Hippo Manchester
September 8, 2005


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Underclassman (PG-13)
by Amy Diaz

A bike cop gets a shot at being a detective by using his baby-face to go undercover at a posh prep school in Underclassman.

Glaaaaah ó itís a sound thatís part gag, part groan, part heavy sigh and usually comes in conjunction with an eye roll and a flopping back of the head. Itís the sound you make when you find out that dinner will consist of leftover baked chicken and peas from a can. Itís the sound you make when you go to the laundry room and realize that every single piece of cloth in your house is piled up and needs washing. Itís the sound you make when you find out that the staff meeting will include both a progress report and a brainstorming session. Itís a sound that is both plea for relief and an acceptance of prolonged unpleasantness. It is, in a word, my feelings towards this movie.

Glaaaaah ó dear god, another cop comedy. Itís as though Jimmy Fallonís Taxi never happened. As though we, as a society, have learned nothing.

Nick Cannon, the movieís star, is, in terms of things grown-up people may have seen, perhaps best known for his role in Drumline. He is not, in terms of 24-year-old actors who got their start on Nickelodeon, bad. He has potential for, well, who knows what really as his chief characteristic seems to be a blank-slate ability to mold to fit his roles. Such malleability, however, is not eternal. Continuing down the road of lame, junk-status comedies is the sure way to be typecast for failure. Or, as your mom might say, if you keep making those faces, one day they might freeze that way.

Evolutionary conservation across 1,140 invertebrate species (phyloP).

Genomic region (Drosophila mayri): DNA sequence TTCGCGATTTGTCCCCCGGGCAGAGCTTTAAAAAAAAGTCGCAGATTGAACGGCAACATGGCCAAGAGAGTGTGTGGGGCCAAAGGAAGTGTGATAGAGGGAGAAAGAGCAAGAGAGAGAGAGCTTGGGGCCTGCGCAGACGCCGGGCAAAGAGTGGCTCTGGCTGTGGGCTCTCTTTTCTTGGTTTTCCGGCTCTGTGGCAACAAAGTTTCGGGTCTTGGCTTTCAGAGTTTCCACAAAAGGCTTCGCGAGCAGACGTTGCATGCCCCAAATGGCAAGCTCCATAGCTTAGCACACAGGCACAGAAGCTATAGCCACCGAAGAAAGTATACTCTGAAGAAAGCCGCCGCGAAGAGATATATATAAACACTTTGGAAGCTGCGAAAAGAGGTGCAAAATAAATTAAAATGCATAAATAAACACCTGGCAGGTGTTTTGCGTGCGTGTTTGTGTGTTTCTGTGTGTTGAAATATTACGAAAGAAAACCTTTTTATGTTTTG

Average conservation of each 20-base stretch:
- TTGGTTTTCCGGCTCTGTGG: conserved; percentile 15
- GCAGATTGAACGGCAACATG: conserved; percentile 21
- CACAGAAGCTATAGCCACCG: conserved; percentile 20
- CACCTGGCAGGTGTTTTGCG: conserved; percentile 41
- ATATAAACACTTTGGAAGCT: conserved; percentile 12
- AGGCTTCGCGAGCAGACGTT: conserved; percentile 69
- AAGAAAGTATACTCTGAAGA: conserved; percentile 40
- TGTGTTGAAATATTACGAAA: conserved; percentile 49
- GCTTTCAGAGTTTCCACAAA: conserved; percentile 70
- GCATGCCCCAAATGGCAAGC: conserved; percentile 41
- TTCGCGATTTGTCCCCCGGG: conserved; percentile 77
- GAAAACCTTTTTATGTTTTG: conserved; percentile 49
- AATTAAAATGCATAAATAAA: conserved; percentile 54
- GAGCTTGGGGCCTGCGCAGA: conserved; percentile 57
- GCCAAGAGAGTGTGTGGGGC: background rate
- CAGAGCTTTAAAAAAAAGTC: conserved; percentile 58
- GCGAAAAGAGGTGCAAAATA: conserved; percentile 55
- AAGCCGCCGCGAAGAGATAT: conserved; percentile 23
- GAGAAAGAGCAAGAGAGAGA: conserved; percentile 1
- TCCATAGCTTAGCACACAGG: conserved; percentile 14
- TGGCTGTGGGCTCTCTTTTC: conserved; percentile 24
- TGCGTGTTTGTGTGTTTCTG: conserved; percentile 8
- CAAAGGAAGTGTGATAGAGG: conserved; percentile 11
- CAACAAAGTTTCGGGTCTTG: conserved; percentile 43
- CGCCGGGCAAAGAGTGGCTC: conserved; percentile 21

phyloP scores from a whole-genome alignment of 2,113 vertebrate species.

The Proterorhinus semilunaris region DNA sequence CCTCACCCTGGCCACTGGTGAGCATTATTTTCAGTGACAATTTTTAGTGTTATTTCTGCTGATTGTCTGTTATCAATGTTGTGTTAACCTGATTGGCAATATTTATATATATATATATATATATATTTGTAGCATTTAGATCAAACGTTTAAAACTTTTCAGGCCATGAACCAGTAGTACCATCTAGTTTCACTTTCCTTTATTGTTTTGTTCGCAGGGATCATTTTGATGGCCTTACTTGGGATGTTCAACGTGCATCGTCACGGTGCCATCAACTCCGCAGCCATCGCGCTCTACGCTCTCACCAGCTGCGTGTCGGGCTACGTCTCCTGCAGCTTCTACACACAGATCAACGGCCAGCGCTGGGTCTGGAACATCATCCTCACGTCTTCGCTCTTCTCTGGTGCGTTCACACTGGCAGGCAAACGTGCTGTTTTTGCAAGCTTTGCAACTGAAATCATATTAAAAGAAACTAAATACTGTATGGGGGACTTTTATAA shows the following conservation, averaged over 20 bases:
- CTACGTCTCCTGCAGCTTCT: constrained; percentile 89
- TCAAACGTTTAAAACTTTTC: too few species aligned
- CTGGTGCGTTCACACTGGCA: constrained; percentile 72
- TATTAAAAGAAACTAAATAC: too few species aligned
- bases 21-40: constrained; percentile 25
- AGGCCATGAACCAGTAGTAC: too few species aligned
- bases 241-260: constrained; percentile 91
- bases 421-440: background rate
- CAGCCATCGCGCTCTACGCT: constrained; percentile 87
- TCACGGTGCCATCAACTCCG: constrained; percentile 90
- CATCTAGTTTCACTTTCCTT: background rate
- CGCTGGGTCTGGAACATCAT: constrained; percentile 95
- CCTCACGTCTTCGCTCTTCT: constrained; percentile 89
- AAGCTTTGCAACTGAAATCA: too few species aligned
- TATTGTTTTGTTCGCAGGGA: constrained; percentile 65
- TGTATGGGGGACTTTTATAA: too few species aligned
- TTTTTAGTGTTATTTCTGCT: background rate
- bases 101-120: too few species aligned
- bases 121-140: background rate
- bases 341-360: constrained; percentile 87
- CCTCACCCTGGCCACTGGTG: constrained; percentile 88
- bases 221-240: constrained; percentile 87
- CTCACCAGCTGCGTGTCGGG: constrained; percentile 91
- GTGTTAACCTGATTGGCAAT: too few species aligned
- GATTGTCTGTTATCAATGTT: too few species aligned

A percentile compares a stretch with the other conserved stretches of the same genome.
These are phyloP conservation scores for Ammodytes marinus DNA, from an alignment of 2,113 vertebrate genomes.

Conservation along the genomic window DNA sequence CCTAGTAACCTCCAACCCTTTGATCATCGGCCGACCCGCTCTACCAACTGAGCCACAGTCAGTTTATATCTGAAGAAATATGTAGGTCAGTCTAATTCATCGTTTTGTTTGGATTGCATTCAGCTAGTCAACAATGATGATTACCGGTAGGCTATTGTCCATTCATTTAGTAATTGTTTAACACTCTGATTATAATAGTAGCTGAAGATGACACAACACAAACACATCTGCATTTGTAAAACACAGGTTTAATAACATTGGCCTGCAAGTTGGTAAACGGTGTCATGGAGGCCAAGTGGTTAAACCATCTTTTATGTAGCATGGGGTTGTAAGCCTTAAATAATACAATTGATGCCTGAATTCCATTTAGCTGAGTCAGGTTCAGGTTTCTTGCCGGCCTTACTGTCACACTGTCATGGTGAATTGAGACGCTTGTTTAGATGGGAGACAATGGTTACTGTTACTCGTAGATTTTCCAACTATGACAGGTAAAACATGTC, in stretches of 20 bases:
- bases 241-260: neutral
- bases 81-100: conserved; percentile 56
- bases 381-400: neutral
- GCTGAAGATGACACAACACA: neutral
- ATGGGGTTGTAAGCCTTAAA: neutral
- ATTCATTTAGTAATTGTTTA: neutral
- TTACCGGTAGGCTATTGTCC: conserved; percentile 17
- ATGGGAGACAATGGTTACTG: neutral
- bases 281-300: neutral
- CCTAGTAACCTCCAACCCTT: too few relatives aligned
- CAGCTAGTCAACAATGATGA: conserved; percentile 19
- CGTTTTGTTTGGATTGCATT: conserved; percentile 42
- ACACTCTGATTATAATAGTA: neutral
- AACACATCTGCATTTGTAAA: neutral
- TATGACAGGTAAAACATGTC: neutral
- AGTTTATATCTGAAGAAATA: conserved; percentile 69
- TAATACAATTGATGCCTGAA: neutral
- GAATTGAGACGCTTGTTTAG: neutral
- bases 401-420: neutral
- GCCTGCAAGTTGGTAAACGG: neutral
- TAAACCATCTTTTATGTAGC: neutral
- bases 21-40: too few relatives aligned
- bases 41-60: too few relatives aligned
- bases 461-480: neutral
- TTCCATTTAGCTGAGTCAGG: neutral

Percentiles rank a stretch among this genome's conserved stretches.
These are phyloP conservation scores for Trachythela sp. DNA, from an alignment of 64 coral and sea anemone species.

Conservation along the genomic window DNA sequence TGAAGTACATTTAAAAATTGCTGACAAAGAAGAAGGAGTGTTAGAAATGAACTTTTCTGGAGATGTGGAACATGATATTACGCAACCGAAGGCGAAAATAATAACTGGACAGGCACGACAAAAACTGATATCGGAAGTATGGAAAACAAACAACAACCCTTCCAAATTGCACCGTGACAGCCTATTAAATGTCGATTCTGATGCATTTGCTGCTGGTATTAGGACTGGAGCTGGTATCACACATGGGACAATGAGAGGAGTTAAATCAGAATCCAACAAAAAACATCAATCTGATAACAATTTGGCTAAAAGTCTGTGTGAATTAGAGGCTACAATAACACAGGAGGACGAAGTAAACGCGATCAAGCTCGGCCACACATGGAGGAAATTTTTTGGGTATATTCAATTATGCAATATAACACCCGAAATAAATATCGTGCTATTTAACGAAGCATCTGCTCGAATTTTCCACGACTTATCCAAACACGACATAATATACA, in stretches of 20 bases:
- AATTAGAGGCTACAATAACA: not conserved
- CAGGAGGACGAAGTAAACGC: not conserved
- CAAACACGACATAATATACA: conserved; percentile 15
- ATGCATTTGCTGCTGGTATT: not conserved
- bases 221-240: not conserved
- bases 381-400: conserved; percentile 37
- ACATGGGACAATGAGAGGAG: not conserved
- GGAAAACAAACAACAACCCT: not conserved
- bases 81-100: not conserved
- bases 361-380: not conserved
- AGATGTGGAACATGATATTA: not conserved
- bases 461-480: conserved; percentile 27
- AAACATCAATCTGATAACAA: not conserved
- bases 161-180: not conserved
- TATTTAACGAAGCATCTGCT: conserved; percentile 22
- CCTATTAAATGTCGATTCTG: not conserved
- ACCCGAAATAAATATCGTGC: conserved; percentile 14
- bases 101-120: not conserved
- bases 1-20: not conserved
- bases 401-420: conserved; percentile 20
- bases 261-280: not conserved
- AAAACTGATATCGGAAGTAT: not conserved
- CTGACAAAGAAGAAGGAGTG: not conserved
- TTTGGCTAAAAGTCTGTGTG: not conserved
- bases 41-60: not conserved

Cannon is Tre Stokes, a bike cop who itches to do more. Always yipping at the ankles of his captain (Cheech Marin), Stokes manages to talk his way into an undercover assignment at a private high school in Los Angeles. There was an unsolved murder at the school and, as Tre quickly discovers, a rash of car thefts.

But itís not all about the big bust for Tre, he also feels a sudden rush of accomplishment at the thought of finally graduating high school for real (seems he only ever made it to GED). And then, of course, thereís that other big bust belonging to Miss Lopez (Roselyn Sanchez), the Spanish teacher who helps him find his inner scholar.

After the requisite black-kid-at-white-school jokes, the underage-girls jokes, the difference-between-rich-and-poor jokes, the brash-cop-and-stern-captain jokes, then we do the requisite 20 minutes of car chases and improbable explosions. Watch the trailer and there wonít be a minute of the movie you couldnít predict accurately without ever seeing the film. No surprises, no innovation, nothing clever or smart about the way this movie uses its well-worn plot.

The filmís best feature? It only runs 95 minutes. And at 96 minutes, the glaaaaah definitely becomes an aaargh.